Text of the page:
With respect to the apparatus of the present invention, if a child were to fall into the water 12 of the pool 2, with the transmitter 30 secured to the child, the water 12 would act as a conductor between the tabs 34 and 36 and a transducer within the housing 38 would be activated and would transmit pulses which would be received by the hydrophone 80 and relayed by the cable 82 to the receiver 110. In turn, circuitry as illustrated in FIG. 7 would ultimately provide an alarm to alert people that a child wearing the transmitter 30 has fallen into the water 12 of the pool 2.
FIG. 3 is a perspective of the receiver 110, and particularly of the housing 112 of the receiver 110 and its associated components. FIG. 4 is a front view of the housing 112 of the receiver 110 illustrating various elements or components. FIG. 5 is a top view of the receiver 110 and its housing 112, and FIG. 6 is a bottom view of the housing 112 of the receiver 110. FIG. 7 is a view illustrating the circuitry involved in the receiver 110 and a schematic representation of the transmitter 30 and the operation of the transmitter 30 and the hydrophone 80 and the receiver 110. For the following discussion, reference will primarily be made to FIGS. 3, 4, 5, 6, and 7.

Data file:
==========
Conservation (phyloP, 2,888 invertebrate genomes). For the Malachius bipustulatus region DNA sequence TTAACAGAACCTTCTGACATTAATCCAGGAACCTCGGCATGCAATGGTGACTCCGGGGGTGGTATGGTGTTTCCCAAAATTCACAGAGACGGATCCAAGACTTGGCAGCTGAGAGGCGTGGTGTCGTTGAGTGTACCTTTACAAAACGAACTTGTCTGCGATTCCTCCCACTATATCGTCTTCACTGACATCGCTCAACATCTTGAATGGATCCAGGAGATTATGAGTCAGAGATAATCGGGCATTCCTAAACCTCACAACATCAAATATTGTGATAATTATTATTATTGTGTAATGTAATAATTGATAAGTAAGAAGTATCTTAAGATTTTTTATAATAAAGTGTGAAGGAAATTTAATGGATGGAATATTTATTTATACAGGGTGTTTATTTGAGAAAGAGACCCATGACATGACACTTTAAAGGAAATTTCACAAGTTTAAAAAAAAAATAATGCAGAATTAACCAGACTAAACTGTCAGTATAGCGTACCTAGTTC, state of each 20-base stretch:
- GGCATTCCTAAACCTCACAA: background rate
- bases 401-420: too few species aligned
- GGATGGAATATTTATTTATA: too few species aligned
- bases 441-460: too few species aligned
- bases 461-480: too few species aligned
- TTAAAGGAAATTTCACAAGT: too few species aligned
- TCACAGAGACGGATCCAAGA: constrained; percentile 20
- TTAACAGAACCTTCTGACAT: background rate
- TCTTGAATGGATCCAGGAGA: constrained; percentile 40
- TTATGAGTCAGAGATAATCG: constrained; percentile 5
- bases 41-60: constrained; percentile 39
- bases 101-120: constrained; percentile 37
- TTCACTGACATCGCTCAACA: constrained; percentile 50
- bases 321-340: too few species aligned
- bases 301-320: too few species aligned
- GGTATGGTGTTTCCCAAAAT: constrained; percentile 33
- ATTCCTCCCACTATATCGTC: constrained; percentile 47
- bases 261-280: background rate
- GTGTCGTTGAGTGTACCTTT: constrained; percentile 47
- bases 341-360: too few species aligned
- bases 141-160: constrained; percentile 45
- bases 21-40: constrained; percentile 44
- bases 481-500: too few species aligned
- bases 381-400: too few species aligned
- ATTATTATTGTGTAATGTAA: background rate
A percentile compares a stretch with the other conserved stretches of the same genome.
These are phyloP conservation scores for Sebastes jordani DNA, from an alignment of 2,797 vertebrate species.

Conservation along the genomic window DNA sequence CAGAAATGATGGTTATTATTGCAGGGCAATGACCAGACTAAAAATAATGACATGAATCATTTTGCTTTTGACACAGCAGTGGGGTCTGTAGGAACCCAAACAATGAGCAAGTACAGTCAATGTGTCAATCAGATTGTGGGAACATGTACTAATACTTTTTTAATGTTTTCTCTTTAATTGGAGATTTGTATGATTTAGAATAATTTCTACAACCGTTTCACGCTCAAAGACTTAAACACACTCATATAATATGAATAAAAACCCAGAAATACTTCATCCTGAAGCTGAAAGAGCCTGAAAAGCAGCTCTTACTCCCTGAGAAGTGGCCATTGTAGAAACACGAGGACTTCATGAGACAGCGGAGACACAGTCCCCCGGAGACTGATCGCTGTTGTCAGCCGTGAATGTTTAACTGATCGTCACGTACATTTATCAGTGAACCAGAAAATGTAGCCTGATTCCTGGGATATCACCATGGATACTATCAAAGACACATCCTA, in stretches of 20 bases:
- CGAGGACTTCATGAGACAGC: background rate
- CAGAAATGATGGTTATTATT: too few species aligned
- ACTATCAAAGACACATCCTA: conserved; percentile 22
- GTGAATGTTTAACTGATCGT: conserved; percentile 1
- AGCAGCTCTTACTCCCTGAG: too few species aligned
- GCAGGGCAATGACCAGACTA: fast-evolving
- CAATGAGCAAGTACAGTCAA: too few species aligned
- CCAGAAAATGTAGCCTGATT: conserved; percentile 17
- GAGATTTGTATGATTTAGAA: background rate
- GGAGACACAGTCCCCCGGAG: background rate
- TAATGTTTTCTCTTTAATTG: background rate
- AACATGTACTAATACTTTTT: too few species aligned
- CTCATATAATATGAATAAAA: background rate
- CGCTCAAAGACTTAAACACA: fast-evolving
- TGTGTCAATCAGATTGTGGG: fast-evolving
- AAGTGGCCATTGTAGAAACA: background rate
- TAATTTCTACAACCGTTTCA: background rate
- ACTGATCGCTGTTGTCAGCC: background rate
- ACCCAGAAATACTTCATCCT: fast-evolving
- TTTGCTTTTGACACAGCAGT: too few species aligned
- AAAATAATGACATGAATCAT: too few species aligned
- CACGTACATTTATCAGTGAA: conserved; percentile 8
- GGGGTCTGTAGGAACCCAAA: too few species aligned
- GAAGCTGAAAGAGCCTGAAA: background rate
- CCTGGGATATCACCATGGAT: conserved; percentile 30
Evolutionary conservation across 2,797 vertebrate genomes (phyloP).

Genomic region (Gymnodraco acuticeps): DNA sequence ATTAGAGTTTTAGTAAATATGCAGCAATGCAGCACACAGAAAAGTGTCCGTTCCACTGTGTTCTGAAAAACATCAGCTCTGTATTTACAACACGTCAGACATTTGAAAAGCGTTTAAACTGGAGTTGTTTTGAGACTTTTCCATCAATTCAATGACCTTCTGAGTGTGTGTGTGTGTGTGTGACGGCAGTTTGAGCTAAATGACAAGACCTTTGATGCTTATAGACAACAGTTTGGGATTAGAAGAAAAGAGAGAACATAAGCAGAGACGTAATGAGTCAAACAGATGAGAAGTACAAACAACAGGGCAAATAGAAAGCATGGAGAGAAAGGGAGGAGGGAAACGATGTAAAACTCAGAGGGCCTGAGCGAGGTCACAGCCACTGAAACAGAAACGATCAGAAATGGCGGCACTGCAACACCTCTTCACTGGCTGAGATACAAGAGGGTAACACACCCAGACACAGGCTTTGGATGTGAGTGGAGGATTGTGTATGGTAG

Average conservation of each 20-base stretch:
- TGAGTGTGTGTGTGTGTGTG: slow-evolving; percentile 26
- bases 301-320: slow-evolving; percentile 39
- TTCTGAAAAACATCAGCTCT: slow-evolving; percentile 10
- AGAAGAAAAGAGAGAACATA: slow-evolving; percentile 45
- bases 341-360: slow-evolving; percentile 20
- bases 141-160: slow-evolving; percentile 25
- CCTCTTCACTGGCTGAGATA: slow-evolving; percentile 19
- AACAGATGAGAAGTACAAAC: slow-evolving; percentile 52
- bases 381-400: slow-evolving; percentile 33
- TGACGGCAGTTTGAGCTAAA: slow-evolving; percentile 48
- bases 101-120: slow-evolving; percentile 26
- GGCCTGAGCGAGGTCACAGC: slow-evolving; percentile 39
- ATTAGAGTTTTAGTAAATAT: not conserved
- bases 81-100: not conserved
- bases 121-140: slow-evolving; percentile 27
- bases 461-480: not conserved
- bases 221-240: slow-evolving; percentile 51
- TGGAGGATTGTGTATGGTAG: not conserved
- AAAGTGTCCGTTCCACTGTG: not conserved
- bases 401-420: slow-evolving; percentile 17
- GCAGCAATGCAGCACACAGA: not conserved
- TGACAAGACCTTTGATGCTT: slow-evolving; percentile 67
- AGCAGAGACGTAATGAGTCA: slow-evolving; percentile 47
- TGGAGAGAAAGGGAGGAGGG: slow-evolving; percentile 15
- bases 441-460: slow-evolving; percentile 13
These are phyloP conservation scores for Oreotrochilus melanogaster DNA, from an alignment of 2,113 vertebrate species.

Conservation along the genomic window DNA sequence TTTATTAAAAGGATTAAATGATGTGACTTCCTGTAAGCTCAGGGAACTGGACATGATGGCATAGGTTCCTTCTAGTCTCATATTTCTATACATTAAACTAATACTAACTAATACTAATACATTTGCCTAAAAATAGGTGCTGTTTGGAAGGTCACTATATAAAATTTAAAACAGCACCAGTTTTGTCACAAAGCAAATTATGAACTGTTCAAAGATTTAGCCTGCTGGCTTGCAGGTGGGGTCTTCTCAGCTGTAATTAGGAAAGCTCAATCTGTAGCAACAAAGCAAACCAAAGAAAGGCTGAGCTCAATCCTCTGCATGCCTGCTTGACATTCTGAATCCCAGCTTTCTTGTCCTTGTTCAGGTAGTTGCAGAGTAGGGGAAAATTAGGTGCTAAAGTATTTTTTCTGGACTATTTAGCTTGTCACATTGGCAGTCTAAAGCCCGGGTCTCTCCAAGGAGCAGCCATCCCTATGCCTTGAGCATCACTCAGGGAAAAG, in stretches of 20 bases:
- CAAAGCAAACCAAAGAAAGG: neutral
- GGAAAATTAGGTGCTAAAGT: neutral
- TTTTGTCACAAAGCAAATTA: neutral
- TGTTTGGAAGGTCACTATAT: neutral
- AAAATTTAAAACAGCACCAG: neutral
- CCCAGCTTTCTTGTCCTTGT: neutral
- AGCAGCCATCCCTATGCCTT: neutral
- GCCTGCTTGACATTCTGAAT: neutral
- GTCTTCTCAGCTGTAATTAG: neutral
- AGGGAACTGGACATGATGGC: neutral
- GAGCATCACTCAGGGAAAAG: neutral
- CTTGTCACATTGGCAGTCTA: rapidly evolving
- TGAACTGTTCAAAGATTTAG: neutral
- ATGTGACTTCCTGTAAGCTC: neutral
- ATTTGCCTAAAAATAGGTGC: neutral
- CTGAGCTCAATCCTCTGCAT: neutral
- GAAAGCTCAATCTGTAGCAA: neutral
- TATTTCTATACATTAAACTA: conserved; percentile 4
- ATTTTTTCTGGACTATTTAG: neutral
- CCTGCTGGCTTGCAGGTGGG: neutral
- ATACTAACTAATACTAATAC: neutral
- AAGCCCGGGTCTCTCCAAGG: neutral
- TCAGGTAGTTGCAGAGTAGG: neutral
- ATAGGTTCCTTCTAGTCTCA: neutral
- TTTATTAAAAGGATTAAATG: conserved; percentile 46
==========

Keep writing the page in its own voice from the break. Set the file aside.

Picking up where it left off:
The receiver 110 includes a housing 112 which is preferably a generally rectangular box. The housing 112 includes a front panel 114, a back panel 116, a top panel 118, a bottom panel 120, and a pair of side panels 122 and 124.
Within the housing 112 is the circuitry which receives pulse from the transmitter 30 through the hydrophone 80. The hydrophone 80 is connected to the receiver 110 through the cable 82. The cable 82 is connected to an appropriate connector 84 on the bottom panel 120 of the housing 112.
Power for the circuitry in the receiver 110 is provided by connection to 110 volt house current by an input power cable and plug 90. Input power is routed through a fuse 92 and a conductor 94 to a power supply 96. The power supply 96 provides three different voltages, including a five volt DC regulated voltage on a conductor 100, a 12 to 14 volt DC power supply on a conductor 102, and a 12 to 16 volt DC power on a conductor 104. This will be discussed in more detail below.